This book was written with adult audiences in mind. The profane humor and occasional gore throughout would probably equal a PG-13 rating in a film, but, overall, libraries will probably want to place The Adventure Zone in their adult collections. The book is also violent and rarely takes its violence seriously, so take that into account as well. This is an excellent addition to popular collections in public and academic libraries, especially libraries serving significantly geeky communities. The books synergize well with podcasting discussion groups and classes, and of course are bestsellers likely to reach outside the standard comics audiences. Overall, these first two volumes are winning, and promise a solid future for McElroy Family comics. This is a must-buy for libraries. The volumes do not stand alone, so collecting the entire series is recommended.

The Adventure Zone: Volume 1 and 2
By Clint McElroy, Griffin McElroy, Justin McElron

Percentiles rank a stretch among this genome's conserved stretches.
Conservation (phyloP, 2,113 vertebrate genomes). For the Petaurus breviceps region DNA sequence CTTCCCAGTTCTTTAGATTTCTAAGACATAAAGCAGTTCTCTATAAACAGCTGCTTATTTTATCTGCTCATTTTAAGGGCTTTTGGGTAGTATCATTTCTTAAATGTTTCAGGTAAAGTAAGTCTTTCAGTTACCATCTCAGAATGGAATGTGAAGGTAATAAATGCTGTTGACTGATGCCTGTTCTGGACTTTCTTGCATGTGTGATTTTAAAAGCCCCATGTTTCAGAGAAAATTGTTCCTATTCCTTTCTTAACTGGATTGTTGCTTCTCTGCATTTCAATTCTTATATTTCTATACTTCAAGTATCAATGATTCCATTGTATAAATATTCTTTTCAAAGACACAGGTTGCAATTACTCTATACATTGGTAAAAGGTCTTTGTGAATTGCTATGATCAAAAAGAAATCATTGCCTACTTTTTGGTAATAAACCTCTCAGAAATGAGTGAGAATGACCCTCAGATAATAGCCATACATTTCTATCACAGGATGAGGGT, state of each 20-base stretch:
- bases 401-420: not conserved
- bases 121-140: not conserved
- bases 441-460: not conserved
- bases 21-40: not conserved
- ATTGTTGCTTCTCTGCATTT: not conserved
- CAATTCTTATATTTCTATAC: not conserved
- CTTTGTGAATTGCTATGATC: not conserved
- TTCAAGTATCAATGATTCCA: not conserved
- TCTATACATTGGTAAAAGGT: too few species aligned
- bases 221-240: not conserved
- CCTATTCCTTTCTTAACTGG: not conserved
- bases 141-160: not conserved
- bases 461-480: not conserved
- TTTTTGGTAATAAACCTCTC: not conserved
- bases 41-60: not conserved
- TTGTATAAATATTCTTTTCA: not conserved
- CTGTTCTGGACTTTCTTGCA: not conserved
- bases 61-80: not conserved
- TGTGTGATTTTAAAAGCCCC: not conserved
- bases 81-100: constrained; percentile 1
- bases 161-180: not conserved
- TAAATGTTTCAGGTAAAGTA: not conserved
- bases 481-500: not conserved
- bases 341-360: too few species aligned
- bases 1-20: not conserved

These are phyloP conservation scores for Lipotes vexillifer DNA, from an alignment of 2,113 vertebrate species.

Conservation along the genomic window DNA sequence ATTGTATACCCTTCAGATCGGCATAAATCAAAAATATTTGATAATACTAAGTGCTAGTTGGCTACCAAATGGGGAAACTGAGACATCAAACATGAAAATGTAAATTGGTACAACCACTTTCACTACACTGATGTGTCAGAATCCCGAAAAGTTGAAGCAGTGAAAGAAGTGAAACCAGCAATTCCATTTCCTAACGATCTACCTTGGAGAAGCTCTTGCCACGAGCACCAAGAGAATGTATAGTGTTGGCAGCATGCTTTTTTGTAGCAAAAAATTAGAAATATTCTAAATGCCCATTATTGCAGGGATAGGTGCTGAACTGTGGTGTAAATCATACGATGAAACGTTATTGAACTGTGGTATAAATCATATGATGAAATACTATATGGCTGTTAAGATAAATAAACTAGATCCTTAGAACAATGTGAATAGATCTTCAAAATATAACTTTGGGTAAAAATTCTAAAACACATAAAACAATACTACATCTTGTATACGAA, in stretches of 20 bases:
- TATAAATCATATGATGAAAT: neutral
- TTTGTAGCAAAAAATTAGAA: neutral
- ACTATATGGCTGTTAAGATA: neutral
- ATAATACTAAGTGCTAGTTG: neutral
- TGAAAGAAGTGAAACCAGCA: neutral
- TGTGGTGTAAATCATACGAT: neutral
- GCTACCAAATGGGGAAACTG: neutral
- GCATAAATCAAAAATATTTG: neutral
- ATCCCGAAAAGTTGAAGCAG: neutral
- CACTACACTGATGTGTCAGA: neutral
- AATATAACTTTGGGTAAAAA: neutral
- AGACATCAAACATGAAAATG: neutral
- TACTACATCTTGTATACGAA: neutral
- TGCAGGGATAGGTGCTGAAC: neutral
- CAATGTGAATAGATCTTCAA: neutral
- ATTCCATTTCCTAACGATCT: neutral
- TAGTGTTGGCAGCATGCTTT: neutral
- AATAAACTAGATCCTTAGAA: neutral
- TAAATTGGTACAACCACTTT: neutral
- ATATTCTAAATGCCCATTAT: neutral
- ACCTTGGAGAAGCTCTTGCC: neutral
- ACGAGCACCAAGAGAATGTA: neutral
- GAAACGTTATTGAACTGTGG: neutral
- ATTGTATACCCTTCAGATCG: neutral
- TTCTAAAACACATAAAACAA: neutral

Art by Carey Pietsch
vol 1 ISBN: 9781250153715
vol 2 ISBN: 9781250153708
First Second, 2018
Publisher Age Rating: 16+

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Character Traits: Gay

  • Matt

    Past Reviewer

    Matthew Z. Wood has over a decade’s experience in public and academic libraries, and has worked everything from IT to Reference Desks, from the Reserve Room to Acquisitions. He received his Master’s in Library Science from the University of North Carolina- Chapel Hill in 2011. He has worked at the North Carolina State University’s D.H. Hill Library, and the Durham County Library in Durham, NC and is currently a Writing Trainer for Comic Book Resources and Valnet. Working with his partners, David Milloway and Stephanie Freese, Mr. Wood co-created the webcomics “The Dada Detective” and “Chocolypse Now!” Their collection “The Dada Alphabet” was shortlisted for the Lulu Blooker Prize; the team received a Nerdlinger Award in 2008. Though a child of the Carolinas, Mister Wood resides in Spokane, Washington with his wife and daughter; they have dinner with his in-laws every Sunday. A church-goer but not an evangelist, a practicing martial artist for more than 30 years (Southern Chinese kung fu and T'ai Chi Chuan) but not a fighter, he has loved comics his entire life. Most recently, he has contributed articles to Dr. Sheena Howard’s Encyclopedia of Black Comics and in August of 2018 his first book-- Comic Book Collections and Programming, A Practical Guide for Librarians-- was published by Rowman and Littlefield. He writes under the name The Stupid Philosopher at Medium.com.